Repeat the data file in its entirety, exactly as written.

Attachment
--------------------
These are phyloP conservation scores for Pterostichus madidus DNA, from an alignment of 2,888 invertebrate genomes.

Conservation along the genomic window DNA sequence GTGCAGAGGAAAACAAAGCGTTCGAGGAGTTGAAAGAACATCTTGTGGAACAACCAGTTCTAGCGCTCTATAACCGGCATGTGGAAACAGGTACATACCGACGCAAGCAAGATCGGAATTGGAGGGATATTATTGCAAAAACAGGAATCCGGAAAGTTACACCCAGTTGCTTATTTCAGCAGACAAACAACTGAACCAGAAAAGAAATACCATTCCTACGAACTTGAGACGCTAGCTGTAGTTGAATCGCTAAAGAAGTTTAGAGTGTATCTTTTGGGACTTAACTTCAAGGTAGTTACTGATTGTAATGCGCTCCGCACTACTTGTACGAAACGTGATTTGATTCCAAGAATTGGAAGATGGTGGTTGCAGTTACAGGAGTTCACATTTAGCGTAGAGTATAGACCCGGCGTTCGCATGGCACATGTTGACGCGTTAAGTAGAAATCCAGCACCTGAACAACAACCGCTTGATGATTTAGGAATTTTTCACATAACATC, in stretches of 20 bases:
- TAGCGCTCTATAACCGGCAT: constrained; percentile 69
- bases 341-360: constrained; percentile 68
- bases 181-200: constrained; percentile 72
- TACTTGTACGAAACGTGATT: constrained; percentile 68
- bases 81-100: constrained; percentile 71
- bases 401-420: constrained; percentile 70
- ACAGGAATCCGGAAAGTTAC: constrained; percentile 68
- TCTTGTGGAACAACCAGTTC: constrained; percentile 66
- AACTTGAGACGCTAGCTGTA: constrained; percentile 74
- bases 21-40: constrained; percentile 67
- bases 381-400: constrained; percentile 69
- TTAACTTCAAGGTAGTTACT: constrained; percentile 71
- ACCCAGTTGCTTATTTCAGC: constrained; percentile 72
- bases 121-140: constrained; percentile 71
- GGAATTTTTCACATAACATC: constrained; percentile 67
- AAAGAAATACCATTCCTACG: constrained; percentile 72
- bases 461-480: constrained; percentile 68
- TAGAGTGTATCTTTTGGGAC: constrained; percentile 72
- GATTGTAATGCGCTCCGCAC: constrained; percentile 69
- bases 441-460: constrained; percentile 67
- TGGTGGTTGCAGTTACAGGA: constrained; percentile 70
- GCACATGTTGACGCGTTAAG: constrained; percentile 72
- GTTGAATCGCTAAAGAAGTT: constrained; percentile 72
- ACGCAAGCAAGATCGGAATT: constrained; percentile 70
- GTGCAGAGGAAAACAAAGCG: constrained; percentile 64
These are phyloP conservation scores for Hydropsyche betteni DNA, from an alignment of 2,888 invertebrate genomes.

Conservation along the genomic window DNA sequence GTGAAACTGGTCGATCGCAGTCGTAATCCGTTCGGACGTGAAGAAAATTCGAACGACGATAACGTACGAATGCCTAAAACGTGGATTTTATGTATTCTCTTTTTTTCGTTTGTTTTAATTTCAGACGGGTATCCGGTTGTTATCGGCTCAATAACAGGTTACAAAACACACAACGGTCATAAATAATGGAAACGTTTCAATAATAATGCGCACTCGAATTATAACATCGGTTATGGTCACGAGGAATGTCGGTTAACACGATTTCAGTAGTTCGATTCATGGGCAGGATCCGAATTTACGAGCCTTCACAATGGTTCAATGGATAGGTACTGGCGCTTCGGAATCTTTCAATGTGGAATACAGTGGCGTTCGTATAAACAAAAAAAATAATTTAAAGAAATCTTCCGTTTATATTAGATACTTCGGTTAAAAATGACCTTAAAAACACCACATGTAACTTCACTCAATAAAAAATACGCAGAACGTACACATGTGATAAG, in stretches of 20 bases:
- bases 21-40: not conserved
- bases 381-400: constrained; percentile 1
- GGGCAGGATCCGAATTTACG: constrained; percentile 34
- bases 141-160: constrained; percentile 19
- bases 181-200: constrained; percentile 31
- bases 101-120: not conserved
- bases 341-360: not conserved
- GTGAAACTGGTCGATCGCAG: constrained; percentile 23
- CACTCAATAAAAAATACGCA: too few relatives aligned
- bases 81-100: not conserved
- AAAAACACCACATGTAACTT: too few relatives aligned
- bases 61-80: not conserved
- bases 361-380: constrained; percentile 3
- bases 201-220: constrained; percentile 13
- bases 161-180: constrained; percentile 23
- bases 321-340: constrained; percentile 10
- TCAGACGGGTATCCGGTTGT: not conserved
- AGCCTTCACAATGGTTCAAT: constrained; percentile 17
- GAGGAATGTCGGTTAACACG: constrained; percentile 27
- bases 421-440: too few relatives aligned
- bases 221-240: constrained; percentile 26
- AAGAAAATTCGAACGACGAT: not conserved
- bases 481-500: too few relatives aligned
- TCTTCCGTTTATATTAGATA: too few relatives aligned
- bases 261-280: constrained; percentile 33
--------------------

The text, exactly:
These are phyloP conservation scores for Pterostichus madidus DNA, from an alignment of 2,888 invertebrate genomes.

Conservation along the genomic window DNA sequence GTGCAGAGGAAAACAAAGCGTTCGAGGAGTTGAAAGAACATCTTGTGGAACAACCAGTTCTAGCGCTCTATAACCGGCATGTGGAAACAGGTACATACCGACGCAAGCAAGATCGGAATTGGAGGGATATTATTGCAAAAACAGGAATCCGGAAAGTTACACCCAGTTGCTTATTTCAGCAGACAAACAACTGAACCAGAAAAGAAATACCATTCCTACGAACTTGAGACGCTAGCTGTAGTTGAATCGCTAAAGAAGTTTAGAGTGTATCTTTTGGGACTTAACTTCAAGGTAGTTACTGATTGTAATGCGCTCCGCACTACTTGTACGAAACGTGATTTGATTCCAAGAATTGGAAGATGGTGGTTGCAGTTACAGGAGTTCACATTTAGCGTAGAGTATAGACCCGGCGTTCGCATGGCACATGTTGACGCGTTAAGTAGAAATCCAGCACCTGAACAACAACCGCTTGATGATTTAGGAATTTTTCACATAACATC, in stretches of 20 bases:
- TAGCGCTCTATAACCGGCAT: constrained; percentile 69
- bases 341-360: constrained; percentile 68
- bases 181-200: constrained; percentile 72
- TACTTGTACGAAACGTGATT: constrained; percentile 68
- bases 81-100: constrained; percentile 71
- bases 401-420: constrained; percentile 70
- ACAGGAATCCGGAAAGTTAC: constrained; percentile 68
- TCTTGTGGAACAACCAGTTC: constrained; percentile 66
- AACTTGAGACGCTAGCTGTA: constrained; percentile 74
- bases 21-40: constrained; percentile 67
- bases 381-400: constrained; percentile 69
- TTAACTTCAAGGTAGTTACT: constrained; percentile 71
- ACCCAGTTGCTTATTTCAGC: constrained; percentile 72
- bases 121-140: constrained; percentile 71
- GGAATTTTTCACATAACATC: constrained; percentile 67
- AAAGAAATACCATTCCTACG: constrained; percentile 72
- bases 461-480: constrained; percentile 68
- TAGAGTGTATCTTTTGGGAC: constrained; percentile 72
- GATTGTAATGCGCTCCGCAC: constrained; percentile 69
- bases 441-460: constrained; percentile 67
- TGGTGGTTGCAGTTACAGGA: constrained; percentile 70
- GCACATGTTGACGCGTTAAG: constrained; percentile 72
- GTTGAATCGCTAAAGAAGTT: constrained; percentile 72
- ACGCAAGCAAGATCGGAATT: constrained; percentile 70
- GTGCAGAGGAAAACAAAGCG: constrained; percentile 64
These are phyloP conservation scores for Hydropsyche betteni DNA, from an alignment of 2,888 invertebrate genomes.

Conservation along the genomic window DNA sequence GTGAAACTGGTCGATCGCAGTCGTAATCCGTTCGGACGTGAAGAAAATTCGAACGACGATAACGTACGAATGCCTAAAACGTGGATTTTATGTATTCTCTTTTTTTCGTTTGTTTTAATTTCAGACGGGTATCCGGTTGTTATCGGCTCAATAACAGGTTACAAAACACACAACGGTCATAAATAATGGAAACGTTTCAATAATAATGCGCACTCGAATTATAACATCGGTTATGGTCACGAGGAATGTCGGTTAACACGATTTCAGTAGTTCGATTCATGGGCAGGATCCGAATTTACGAGCCTTCACAATGGTTCAATGGATAGGTACTGGCGCTTCGGAATCTTTCAATGTGGAATACAGTGGCGTTCGTATAAACAAAAAAAATAATTTAAAGAAATCTTCCGTTTATATTAGATACTTCGGTTAAAAATGACCTTAAAAACACCACATGTAACTTCACTCAATAAAAAATACGCAGAACGTACACATGTGATAAG, in stretches of 20 bases:
- bases 21-40: not conserved
- bases 381-400: constrained; percentile 1
- GGGCAGGATCCGAATTTACG: constrained; percentile 34
- bases 141-160: constrained; percentile 19
- bases 181-200: constrained; percentile 31
- bases 101-120: not conserved
- bases 341-360: not conserved
- GTGAAACTGGTCGATCGCAG: constrained; percentile 23
- CACTCAATAAAAAATACGCA: too few relatives aligned
- bases 81-100: not conserved
- AAAAACACCACATGTAACTT: too few relatives aligned
- bases 61-80: not conserved
- bases 361-380: constrained; percentile 3
- bases 201-220: constrained; percentile 13
- bases 161-180: constrained; percentile 23
- bases 321-340: constrained; percentile 10
- TCAGACGGGTATCCGGTTGT: not conserved
- AGCCTTCACAATGGTTCAAT: constrained; percentile 17
- GAGGAATGTCGGTTAACACG: constrained; percentile 27
- bases 421-440: too few relatives aligned
- bases 221-240: constrained; percentile 26
- AAGAAAATTCGAACGACGAT: not conserved
- bases 481-500: too few relatives aligned
- TCTTCCGTTTATATTAGATA: too few relatives aligned
- bases 261-280: constrained; percentile 33